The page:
Passwords are, currently, a necessary evil. At the moment, most accounts that you create (on the Internet or elsewhere) will require a password. Your password ends up being 50% of a combination lock. This is all well and good if the person attempting to break into that lock is doing it manually because they’ll likely retry the same combination several times, lose their place and eventually give up. However, the hacking now is not being done by people, so much as by automated programs designed to break into your account.
The first portion of the combination lock for your account is your username. If this is your email, it is already given up. If it is a combination of your first and last name, then it is likely already known. Suffice to say, there’s a likelihood that your account’s username is already known, which means that 50% of your protection is already gone before the hacker even starts. Hackers then use pre-packaged password lists. This is typically a purchased list of known passwords that have been found in use at one time or another. These lists are millions of passwords long and growing daily as more passwords are compromised. If you think your “P@ssw0rd123” is secure, you are very likely fooling yourself. Someone has probably already done a basic character substitution on the word “Password”, and including a small number sequence is not as robust as random numbers.
Currently, we are advising clients to use 2 different words, with upper and lower case, numbers and special characters (like ! or - ) with a minimum of 14-16 characters. Only a few years ago, the ideal password was only 8 characters, with all of the complexity listed above… but this has now been eclipsed by technology and so the complexity has increased.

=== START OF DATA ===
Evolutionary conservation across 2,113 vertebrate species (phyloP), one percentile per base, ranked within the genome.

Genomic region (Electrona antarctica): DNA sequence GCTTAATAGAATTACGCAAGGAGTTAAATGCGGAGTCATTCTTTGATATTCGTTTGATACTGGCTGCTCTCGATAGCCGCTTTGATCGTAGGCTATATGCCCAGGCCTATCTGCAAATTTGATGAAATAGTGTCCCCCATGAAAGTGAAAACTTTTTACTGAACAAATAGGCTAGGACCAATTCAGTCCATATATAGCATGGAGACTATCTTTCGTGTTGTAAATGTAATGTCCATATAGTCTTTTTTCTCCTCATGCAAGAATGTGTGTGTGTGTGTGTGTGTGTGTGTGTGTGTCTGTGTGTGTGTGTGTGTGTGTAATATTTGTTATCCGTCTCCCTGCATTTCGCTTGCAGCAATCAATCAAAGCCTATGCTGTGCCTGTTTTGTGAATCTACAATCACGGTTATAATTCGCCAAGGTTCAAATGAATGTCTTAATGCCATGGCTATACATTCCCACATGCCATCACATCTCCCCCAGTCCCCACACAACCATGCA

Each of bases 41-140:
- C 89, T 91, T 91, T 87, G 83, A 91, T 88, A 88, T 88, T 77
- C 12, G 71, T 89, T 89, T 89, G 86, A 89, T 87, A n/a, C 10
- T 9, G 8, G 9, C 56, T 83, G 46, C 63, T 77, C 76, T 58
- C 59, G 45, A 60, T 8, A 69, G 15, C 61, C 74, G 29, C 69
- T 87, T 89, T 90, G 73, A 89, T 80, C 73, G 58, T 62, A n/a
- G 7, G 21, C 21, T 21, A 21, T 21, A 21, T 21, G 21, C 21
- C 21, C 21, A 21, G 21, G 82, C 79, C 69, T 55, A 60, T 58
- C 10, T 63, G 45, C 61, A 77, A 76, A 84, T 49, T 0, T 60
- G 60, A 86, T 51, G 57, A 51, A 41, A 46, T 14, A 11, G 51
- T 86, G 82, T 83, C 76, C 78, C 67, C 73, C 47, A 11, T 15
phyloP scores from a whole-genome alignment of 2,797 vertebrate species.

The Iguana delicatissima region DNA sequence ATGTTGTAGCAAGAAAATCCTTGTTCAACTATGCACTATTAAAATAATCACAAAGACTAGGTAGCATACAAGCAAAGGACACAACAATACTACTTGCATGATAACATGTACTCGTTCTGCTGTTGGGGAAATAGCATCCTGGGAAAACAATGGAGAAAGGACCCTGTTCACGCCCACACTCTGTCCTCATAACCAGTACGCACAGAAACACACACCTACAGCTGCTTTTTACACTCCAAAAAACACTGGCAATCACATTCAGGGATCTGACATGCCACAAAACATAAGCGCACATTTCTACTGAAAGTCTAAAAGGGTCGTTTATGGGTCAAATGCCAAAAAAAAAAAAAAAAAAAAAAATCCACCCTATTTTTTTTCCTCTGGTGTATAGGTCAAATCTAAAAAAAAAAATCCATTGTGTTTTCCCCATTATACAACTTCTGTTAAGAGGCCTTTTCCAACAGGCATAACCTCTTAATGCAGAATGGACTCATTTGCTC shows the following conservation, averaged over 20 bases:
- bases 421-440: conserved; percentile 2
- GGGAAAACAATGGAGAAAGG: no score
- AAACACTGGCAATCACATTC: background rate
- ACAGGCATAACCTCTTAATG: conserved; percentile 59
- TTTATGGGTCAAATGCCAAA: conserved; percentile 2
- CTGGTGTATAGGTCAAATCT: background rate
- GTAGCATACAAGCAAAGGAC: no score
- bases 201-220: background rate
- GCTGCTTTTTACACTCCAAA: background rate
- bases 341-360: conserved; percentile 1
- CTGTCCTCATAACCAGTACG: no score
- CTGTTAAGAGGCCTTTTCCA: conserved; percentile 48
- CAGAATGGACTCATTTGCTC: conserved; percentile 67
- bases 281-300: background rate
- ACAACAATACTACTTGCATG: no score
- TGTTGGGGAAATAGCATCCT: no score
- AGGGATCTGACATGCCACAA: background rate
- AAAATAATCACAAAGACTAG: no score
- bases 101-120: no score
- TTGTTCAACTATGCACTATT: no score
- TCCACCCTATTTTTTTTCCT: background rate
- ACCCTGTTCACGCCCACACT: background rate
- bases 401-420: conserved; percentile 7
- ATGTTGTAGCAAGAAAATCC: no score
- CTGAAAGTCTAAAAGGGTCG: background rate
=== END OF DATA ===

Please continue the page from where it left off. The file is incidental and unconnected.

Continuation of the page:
Charts such as the two below are produced regularly. As these are both 2+ years old and are not being used as references I’m not going to try to find and credit their source. This information is now considered old. But these charts are great illustrations of why you need a complex password – and the need is growing.
and the slightly newer (from 2020)
We can see how the length of the password is forced to keep climbing. The time to hack the password is getting shorter and shorter as the years go on. When these charts are made, it is defined as “How long it takes to brute force a password – USING CURRENT technology.” But technology is ever increasing, not sitting still. Password lists are ever-growing, not sitting still. As the saying goes, Crime never sleeps.
What was 12 years (9 characters, full complexity) turned into 3 weeks in only a couple of years
There are technologies designed to help add complexity, such as 2 Factor Authentication and biometrics, but at the core, with most systems currently available – your combination lock is still only 2 items. If 2FA becomes available, take advantage and implement it, but also realize that the criminal element is also working on ways to bypass these tools as well.
At the end of the day, however, being wary is still your number one protection. A good social engineer doesn’t need to break through your difficult password. They’ll just ask you for it – and you’ll tell it to them, even correcting their mistakes while they hack you. (See our post on Phishing and Social engineering!)